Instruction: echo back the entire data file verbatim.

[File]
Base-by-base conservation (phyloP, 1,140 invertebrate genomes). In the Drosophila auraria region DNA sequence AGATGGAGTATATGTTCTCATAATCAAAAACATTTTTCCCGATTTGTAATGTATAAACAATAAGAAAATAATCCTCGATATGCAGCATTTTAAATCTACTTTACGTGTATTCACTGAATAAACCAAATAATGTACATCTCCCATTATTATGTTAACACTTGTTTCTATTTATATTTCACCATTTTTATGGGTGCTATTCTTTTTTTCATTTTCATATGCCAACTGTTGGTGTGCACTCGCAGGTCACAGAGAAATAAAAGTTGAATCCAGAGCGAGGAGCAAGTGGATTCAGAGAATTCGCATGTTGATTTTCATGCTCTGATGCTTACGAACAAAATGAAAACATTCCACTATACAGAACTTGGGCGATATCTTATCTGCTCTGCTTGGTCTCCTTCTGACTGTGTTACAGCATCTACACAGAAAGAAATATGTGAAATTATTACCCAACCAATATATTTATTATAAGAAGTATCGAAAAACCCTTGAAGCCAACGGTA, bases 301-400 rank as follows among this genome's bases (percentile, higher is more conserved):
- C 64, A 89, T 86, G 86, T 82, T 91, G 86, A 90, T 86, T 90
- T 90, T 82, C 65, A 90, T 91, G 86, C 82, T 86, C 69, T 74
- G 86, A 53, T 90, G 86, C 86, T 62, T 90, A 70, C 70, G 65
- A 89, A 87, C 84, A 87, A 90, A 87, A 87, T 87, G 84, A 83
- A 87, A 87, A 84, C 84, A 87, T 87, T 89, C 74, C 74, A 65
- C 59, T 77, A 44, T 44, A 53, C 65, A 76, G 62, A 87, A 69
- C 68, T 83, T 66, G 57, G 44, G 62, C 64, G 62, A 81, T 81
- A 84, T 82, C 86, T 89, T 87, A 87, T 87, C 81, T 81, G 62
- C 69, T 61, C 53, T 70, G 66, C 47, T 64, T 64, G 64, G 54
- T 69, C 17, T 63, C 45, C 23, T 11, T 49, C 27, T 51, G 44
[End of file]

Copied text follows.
Base-by-base conservation (phyloP, 1,140 invertebrate genomes). In the Drosophila auraria region DNA sequence AGATGGAGTATATGTTCTCATAATCAAAAACATTTTTCCCGATTTGTAATGTATAAACAATAAGAAAATAATCCTCGATATGCAGCATTTTAAATCTACTTTACGTGTATTCACTGAATAAACCAAATAATGTACATCTCCCATTATTATGTTAACACTTGTTTCTATTTATATTTCACCATTTTTATGGGTGCTATTCTTTTTTTCATTTTCATATGCCAACTGTTGGTGTGCACTCGCAGGTCACAGAGAAATAAAAGTTGAATCCAGAGCGAGGAGCAAGTGGATTCAGAGAATTCGCATGTTGATTTTCATGCTCTGATGCTTACGAACAAAATGAAAACATTCCACTATACAGAACTTGGGCGATATCTTATCTGCTCTGCTTGGTCTCCTTCTGACTGTGTTACAGCATCTACACAGAAAGAAATATGTGAAATTATTACCCAACCAATATATTTATTATAAGAAGTATCGAAAAACCCTTGAAGCCAACGGTA, bases 301-400 rank as follows among this genome's bases (percentile, higher is more conserved):
- C 64, A 89, T 86, G 86, T 82, T 91, G 86, A 90, T 86, T 90
- T 90, T 82, C 65, A 90, T 91, G 86, C 82, T 86, C 69, T 74
- G 86, A 53, T 90, G 86, C 86, T 62, T 90, A 70, C 70, G 65
- A 89, A 87, C 84, A 87, A 90, A 87, A 87, T 87, G 84, A 83
- A 87, A 87, A 84, C 84, A 87, T 87, T 89, C 74, C 74, A 65
- C 59, T 77, A 44, T 44, A 53, C 65, A 76, G 62, A 87, A 69
- C 68, T 83, T 66, G 57, G 44, G 62, C 64, G 62, A 81, T 81
- A 84, T 82, C 86, T 89, T 87, A 87, T 87, C 81, T 81, G 62
- C 69, T 61, C 53, T 70, G 66, C 47, T 64, T 64, G 64, G 54
- T 69, C 17, T 63, C 45, C 23, T 11, T 49, C 27, T 51, G 44